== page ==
Man, wasn’t that Battle of Alberta game on Saturday night just amazing hockey. The Calgary Flames also won, which is super for anyone wanting some gasoline thrown on the fire that is the Battle of Alberta.
Oh yeah, mailbag questions!
#flames defencemen thought. Kylington has been really good and solid the past few weeks. Thoughts? I don't see the need to trade him away thinking he's an "extra". He's valuable.
— toredifranco (@toredifranco) January 12, 2020
Starting next season, Oliver Kylington will require waivers to go to the AHL. So as of next season, he’s either an NHL regular or playing elsewhere. Heck, you could argue that he’s an NHL regular now given that he’s played 34 games for the Flames this season.
But why is Kylington a left side regular? Well, Juuso Valimaki’s knee exploded during the summer and Kylington already had experience playing for the club. The decision for next season is basically this: would the Flames rather have Valimaki as a regular NHLer (with 24 games and two major injuries over the past two seasons) and lose Kylington, or would they prefer to keep Kylington in the NHL (with potentially close to 100 games and zero injuries over the past two season) and leave the waiver-exempt Valimaki to rag-doll the AHL for a season?
Kylington has put the work in. He came over to North America at 18 to play in the AHL. He’s grown his two-way game a ton, and he’s spent five seasons in the Flames system. It would be a bit of a shame to trade him just when he’s starting to get good.
@RyanNPike why haven't the flames taken Juuso off LTIR? Doesnt having a player on LTIR mean the team can't accrue cap space?
— HockeyAccount (@HockeyAccount2) January 12, 2020
Simple answer: he’s not medically cleared. Once a player is placed on long-term injury reserve, they cannot be taken off until they pass their medical testing (and are no longer injured).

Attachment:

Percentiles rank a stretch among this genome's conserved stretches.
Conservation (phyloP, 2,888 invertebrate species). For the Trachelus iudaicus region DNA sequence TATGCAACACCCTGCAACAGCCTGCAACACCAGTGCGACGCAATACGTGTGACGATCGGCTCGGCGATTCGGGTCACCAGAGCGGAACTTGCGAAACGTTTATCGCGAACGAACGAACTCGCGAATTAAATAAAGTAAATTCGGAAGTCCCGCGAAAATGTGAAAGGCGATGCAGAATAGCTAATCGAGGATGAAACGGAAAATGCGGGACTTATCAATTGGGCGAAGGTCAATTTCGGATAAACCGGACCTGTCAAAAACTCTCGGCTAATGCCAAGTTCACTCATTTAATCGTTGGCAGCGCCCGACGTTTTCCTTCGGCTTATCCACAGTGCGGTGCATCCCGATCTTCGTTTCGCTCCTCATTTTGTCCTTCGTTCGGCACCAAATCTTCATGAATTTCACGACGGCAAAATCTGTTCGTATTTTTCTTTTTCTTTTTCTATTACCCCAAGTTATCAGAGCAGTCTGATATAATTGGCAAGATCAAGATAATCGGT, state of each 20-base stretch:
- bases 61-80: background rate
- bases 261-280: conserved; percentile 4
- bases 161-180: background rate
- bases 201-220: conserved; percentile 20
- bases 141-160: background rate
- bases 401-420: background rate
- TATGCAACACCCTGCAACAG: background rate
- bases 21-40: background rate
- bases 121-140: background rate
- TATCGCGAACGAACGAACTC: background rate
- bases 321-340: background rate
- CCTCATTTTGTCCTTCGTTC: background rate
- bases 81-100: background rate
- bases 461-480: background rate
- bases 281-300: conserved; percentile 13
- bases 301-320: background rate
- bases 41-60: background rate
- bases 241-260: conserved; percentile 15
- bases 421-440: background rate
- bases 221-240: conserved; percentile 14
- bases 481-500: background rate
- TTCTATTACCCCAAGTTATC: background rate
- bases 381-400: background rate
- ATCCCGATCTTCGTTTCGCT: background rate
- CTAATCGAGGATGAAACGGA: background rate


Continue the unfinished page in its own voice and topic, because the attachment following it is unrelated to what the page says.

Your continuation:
Also, having a player on LTIR doesn’t mean a team can’t accrue cap space, it’s just that the cap ceiling is adjusted downward as a type of disincentive to keep teams from using LTIR willy-nilly. The Flames only accumulate cap space when their daily cap hit is $81.345 millon – which is their “adjusted” cap ceiling based on their cap space when they started using LTIR (when they placed Austin Czarnik on LTIR) at the end of October.
Should the team look for bottom 6 scoring (to replace Janko, Rinaldo, etc?)
— Travis Arnett (@MrZics) January 12, 2020
In a word? Yes.
Some of their AHL pieces like Glenn Gawdin, Matthew Phillips (get well soon!) and Justin Kirkland are likely starting to get consideration for NHL gigs next year. But it’s incredibly likely that they’re shaking trees for potential trade and free agency targets to make the club less top-heavy offensively.
How is he a nice trade chip when he was passed by 30 teams who could have grabbed him for free ? He's always been good in the minors.
— KassianIsACoward (@therealnavib) January 13, 2020
The key difference between a waiver claim and a trade following a waiver claim is flexibility.
If Czarnik was claimed by, let’s say Detroit, the Red Wings would have to keep him on their NHL roster and they wouldn’t be able to swap his contract in for another player’s. All it does is add to their reserve list but it doesn’t give them more flexibility.
Since Czarnik cleared waivers, he can freely move between the NHL and AHL for 30 cumulative days or 10 cumulative games. So if Detroit wants to trade for him now, they get a lot of flexibility – they can basically try him out in the NHL for a month before they have to make a decision on him. Plus, when they trade for him they move out an asset they want to move and gain flexibility there, too.
Czarnik’s a good AHL scorer. But he’s also 27. He’s posted strong AHL numbers in three seasons prior to being signed by the Flames. When he’s healthy and has an opportunity to play, he’s probably a 30-ish point NHLer. But if he’s not going to get that chance in Calgary, it might make sense to get something for him given he’s a pending unrestricted free agent.